Nicole Billingy, MSc
“But we’re already easy to reach. Patients know where to find us if there are symptoms.” This was often the initial response when we introduced the SYMPRO-Lung study to pulmonologists and specialized oncology nurses in participating hospitals back in 2019. The SYMPRO-Lung study explored the effect of a simple online tool on health related quality of life (HRQL): a weekly symptom checklist that lung cancer patients filled out online to monitor their symptoms. An alert was sent out if a symptom of a patient crossed a certain threshold. In line with previous research, these alerts were sent to the health care providers (HCPs) in the active intervention group, who then contacted the patient to intervene when deemed necessary. Previous studies had shown positive results in linking the PROMs to an alert system for the HCPs. However, its integration into standard care has progressed slowly. One reported reason was that it added extra work to their already busy schedules. Therefore, we added an additional intervention group where patients themselves received the alerts (reactive intervention group) and were advised to contact their HCPs.
The concern of the HCPs about the extra work was underscored by the COVID-19 pandemic in 2020, which highlighted a looming shortage of healthcare workers. Also now in 2023, international cancer organizations are concerned about workforce shortages in the short and long term. On the other hand, the pandemic revealed that patients were willing to embrace online telemonitoring as a supportive tool during their treatment.
The SYMPRO-Lung trial, which will be presented at the 2023 ISOQOL conference in Calgary (Oral session 101.1), showed an improved 1-year HRQL for patients in both intervention groups compared to the standard care control group. No significant differences were found in effectiveness between the active and reactive intervention group. This allows HCPs to employ the symptom monitoring approach that best aligns with their and their patients’ preference. Interestingly, when patients were in charge of their alerts, they contacted HCPs less frequently, which lightened the workload for HCPs. This suggests that allowing patients to stay in control of their own symptom management could indeed be a logistically less intensive approach for HCPs, while achieving the same positive impact on patients’ HRQL.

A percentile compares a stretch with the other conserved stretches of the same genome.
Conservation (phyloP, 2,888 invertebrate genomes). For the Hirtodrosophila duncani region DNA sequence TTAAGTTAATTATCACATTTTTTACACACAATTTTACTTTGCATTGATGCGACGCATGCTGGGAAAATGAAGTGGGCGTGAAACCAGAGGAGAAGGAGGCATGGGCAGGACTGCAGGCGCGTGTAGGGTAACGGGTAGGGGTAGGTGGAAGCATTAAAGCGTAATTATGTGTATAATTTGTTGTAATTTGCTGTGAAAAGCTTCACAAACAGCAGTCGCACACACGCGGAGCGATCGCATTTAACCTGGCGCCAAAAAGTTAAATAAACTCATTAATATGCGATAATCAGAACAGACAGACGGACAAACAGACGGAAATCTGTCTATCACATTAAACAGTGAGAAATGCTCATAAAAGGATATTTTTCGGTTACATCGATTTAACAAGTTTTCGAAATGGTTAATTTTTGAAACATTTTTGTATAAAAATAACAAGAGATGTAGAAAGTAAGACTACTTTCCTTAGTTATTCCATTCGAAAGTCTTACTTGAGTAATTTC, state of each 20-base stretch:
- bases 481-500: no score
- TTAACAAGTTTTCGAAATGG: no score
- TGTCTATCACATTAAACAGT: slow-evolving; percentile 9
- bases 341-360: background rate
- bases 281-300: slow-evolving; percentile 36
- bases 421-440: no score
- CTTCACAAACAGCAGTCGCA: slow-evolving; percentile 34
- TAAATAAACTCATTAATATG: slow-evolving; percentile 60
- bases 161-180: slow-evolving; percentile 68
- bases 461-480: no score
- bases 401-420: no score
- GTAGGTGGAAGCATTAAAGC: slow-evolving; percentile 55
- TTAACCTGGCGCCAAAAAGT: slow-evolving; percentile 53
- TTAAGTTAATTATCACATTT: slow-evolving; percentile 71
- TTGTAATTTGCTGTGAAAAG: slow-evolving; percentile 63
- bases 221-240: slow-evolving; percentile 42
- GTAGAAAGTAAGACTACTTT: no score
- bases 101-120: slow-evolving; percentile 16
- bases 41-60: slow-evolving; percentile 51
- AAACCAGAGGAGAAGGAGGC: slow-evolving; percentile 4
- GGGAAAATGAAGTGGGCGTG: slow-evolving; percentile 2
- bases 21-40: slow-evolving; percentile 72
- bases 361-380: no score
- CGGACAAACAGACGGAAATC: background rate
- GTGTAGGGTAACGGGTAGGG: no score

This aligns with the recent call from the Dutch patient federation to give patients more autonomy on their own treatment by embracing digital tools. Our forthcoming paper will shed light on the facilitators of and barriers to implementing symptom monitoring in standard care. In terms of improving the symptom monitoring tools, based off the lessons learned, we truly believe that online symptom monitoring is a valid solution to supporting HCPs in improving patient care while decreasing their workload.
Currently many studies face problems in truly implementing patient-reported symptom monitoring into real-world clinical practice. The short-term costs, both in terms of time and effort required to adapt their workflow, do not seem to outweigh the proven long-term benefits, according to HCPs. This brings us back to their starting point: “But we’re already easy to reach. Patients know where to find us.” Future research should focus on resolving these barriers, transforming HCPs’ perspectives from skepticism to enthusiasm, and aligning it with the experiences of patients and their improved HRQL.
The SYMPRO-Lung study is a collaboration between Amsterdam UMC, the Netherlands Cancer Institute, Radboudumc and the Netherlands Comprehensive Cancer Organisation, funded by Innovatiefonds Zorgverzekeraars, Roche NL and Stichting Kwaliteitsgelden Medisch Specialisten.
Abstract will be presented in Oral Session 101 on Thursday, 19 October, 1:45 pm – 3:15 pm.
This newsletter editorial represents the views of the author and does not necessarily reflect the views of ISOQOL.
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